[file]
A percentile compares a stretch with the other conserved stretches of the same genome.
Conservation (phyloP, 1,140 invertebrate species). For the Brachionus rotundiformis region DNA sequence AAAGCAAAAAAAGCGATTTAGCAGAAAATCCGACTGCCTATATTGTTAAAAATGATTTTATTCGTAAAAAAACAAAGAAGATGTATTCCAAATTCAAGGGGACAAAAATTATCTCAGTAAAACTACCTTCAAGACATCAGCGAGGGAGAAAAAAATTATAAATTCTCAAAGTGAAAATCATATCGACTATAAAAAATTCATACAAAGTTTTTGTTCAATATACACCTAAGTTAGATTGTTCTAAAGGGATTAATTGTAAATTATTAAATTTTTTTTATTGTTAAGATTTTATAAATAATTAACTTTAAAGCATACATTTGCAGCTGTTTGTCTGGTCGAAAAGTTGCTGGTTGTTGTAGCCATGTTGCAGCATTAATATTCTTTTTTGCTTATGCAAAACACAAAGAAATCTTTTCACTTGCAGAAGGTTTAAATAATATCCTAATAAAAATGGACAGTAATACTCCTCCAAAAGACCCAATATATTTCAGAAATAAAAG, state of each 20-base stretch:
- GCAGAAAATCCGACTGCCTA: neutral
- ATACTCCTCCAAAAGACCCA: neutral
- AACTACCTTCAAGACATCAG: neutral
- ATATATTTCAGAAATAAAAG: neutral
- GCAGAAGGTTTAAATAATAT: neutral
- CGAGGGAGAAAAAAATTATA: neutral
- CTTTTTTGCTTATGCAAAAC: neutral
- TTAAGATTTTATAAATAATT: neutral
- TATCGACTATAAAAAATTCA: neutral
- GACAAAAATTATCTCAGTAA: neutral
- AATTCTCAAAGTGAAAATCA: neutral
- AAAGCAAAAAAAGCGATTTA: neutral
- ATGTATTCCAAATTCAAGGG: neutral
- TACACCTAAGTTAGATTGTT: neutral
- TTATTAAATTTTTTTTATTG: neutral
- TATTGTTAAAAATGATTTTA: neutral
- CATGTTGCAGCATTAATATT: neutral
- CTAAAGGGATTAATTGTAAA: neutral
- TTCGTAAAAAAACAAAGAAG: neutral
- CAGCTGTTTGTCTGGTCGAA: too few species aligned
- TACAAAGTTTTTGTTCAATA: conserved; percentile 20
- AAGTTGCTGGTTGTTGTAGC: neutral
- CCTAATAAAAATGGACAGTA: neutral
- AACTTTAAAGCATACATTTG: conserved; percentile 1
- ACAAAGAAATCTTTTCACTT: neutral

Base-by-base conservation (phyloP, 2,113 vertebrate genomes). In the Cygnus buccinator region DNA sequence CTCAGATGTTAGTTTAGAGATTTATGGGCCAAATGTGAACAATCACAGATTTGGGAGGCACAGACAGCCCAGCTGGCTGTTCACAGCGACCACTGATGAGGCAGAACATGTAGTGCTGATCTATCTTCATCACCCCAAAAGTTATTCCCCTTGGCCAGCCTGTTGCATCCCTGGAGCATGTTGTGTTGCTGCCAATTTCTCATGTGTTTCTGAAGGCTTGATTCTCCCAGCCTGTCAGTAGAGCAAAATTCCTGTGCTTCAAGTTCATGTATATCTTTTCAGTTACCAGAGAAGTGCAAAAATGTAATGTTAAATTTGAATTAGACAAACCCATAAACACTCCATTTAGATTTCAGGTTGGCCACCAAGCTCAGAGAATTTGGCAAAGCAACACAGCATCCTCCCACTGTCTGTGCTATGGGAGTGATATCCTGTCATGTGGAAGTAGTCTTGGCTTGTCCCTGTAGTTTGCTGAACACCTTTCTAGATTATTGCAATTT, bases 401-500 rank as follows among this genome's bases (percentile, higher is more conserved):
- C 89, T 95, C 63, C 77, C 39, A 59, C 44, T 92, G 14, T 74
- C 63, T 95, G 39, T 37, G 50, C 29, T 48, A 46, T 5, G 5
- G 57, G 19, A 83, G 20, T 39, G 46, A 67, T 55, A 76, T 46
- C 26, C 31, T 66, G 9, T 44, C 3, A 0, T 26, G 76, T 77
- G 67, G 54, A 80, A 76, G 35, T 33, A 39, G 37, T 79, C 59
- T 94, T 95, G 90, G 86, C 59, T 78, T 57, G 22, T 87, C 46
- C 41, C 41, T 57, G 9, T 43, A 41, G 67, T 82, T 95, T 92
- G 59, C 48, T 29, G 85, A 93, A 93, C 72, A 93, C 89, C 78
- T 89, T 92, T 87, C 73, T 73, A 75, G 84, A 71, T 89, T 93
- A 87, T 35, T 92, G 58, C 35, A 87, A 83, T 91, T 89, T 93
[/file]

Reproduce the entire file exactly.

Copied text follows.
A percentile compares a stretch with the other conserved stretches of the same genome.
Conservation (phyloP, 1,140 invertebrate species). For the Brachionus rotundiformis region DNA sequence AAAGCAAAAAAAGCGATTTAGCAGAAAATCCGACTGCCTATATTGTTAAAAATGATTTTATTCGTAAAAAAACAAAGAAGATGTATTCCAAATTCAAGGGGACAAAAATTATCTCAGTAAAACTACCTTCAAGACATCAGCGAGGGAGAAAAAAATTATAAATTCTCAAAGTGAAAATCATATCGACTATAAAAAATTCATACAAAGTTTTTGTTCAATATACACCTAAGTTAGATTGTTCTAAAGGGATTAATTGTAAATTATTAAATTTTTTTTATTGTTAAGATTTTATAAATAATTAACTTTAAAGCATACATTTGCAGCTGTTTGTCTGGTCGAAAAGTTGCTGGTTGTTGTAGCCATGTTGCAGCATTAATATTCTTTTTTGCTTATGCAAAACACAAAGAAATCTTTTCACTTGCAGAAGGTTTAAATAATATCCTAATAAAAATGGACAGTAATACTCCTCCAAAAGACCCAATATATTTCAGAAATAAAAG, state of each 20-base stretch:
- GCAGAAAATCCGACTGCCTA: neutral
- ATACTCCTCCAAAAGACCCA: neutral
- AACTACCTTCAAGACATCAG: neutral
- ATATATTTCAGAAATAAAAG: neutral
- GCAGAAGGTTTAAATAATAT: neutral
- CGAGGGAGAAAAAAATTATA: neutral
- CTTTTTTGCTTATGCAAAAC: neutral
- TTAAGATTTTATAAATAATT: neutral
- TATCGACTATAAAAAATTCA: neutral
- GACAAAAATTATCTCAGTAA: neutral
- AATTCTCAAAGTGAAAATCA: neutral
- AAAGCAAAAAAAGCGATTTA: neutral
- ATGTATTCCAAATTCAAGGG: neutral
- TACACCTAAGTTAGATTGTT: neutral
- TTATTAAATTTTTTTTATTG: neutral
- TATTGTTAAAAATGATTTTA: neutral
- CATGTTGCAGCATTAATATT: neutral
- CTAAAGGGATTAATTGTAAA: neutral
- TTCGTAAAAAAACAAAGAAG: neutral
- CAGCTGTTTGTCTGGTCGAA: too few species aligned
- TACAAAGTTTTTGTTCAATA: conserved; percentile 20
- AAGTTGCTGGTTGTTGTAGC: neutral
- CCTAATAAAAATGGACAGTA: neutral
- AACTTTAAAGCATACATTTG: conserved; percentile 1
- ACAAAGAAATCTTTTCACTT: neutral

Base-by-base conservation (phyloP, 2,113 vertebrate genomes). In the Cygnus buccinator region DNA sequence CTCAGATGTTAGTTTAGAGATTTATGGGCCAAATGTGAACAATCACAGATTTGGGAGGCACAGACAGCCCAGCTGGCTGTTCACAGCGACCACTGATGAGGCAGAACATGTAGTGCTGATCTATCTTCATCACCCCAAAAGTTATTCCCCTTGGCCAGCCTGTTGCATCCCTGGAGCATGTTGTGTTGCTGCCAATTTCTCATGTGTTTCTGAAGGCTTGATTCTCCCAGCCTGTCAGTAGAGCAAAATTCCTGTGCTTCAAGTTCATGTATATCTTTTCAGTTACCAGAGAAGTGCAAAAATGTAATGTTAAATTTGAATTAGACAAACCCATAAACACTCCATTTAGATTTCAGGTTGGCCACCAAGCTCAGAGAATTTGGCAAAGCAACACAGCATCCTCCCACTGTCTGTGCTATGGGAGTGATATCCTGTCATGTGGAAGTAGTCTTGGCTTGTCCCTGTAGTTTGCTGAACACCTTTCTAGATTATTGCAATTT, bases 401-500 rank as follows among this genome's bases (percentile, higher is more conserved):
- C 89, T 95, C 63, C 77, C 39, A 59, C 44, T 92, G 14, T 74
- C 63, T 95, G 39, T 37, G 50, C 29, T 48, A 46, T 5, G 5
- G 57, G 19, A 83, G 20, T 39, G 46, A 67, T 55, A 76, T 46
- C 26, C 31, T 66, G 9, T 44, C 3, A 0, T 26, G 76, T 77
- G 67, G 54, A 80, A 76, G 35, T 33, A 39, G 37, T 79, C 59
- T 94, T 95, G 90, G 86, C 59, T 78, T 57, G 22, T 87, C 46
- C 41, C 41, T 57, G 9, T 43, A 41, G 67, T 82, T 95, T 92
- G 59, C 48, T 29, G 85, A 93, A 93, C 72, A 93, C 89, C 78
- T 89, T 92, T 87, C 73, T 73, A 75, G 84, A 71, T 89, T 93
- A 87, T 35, T 92, G 58, C 35, A 87, A 83, T 91, T 89, T 93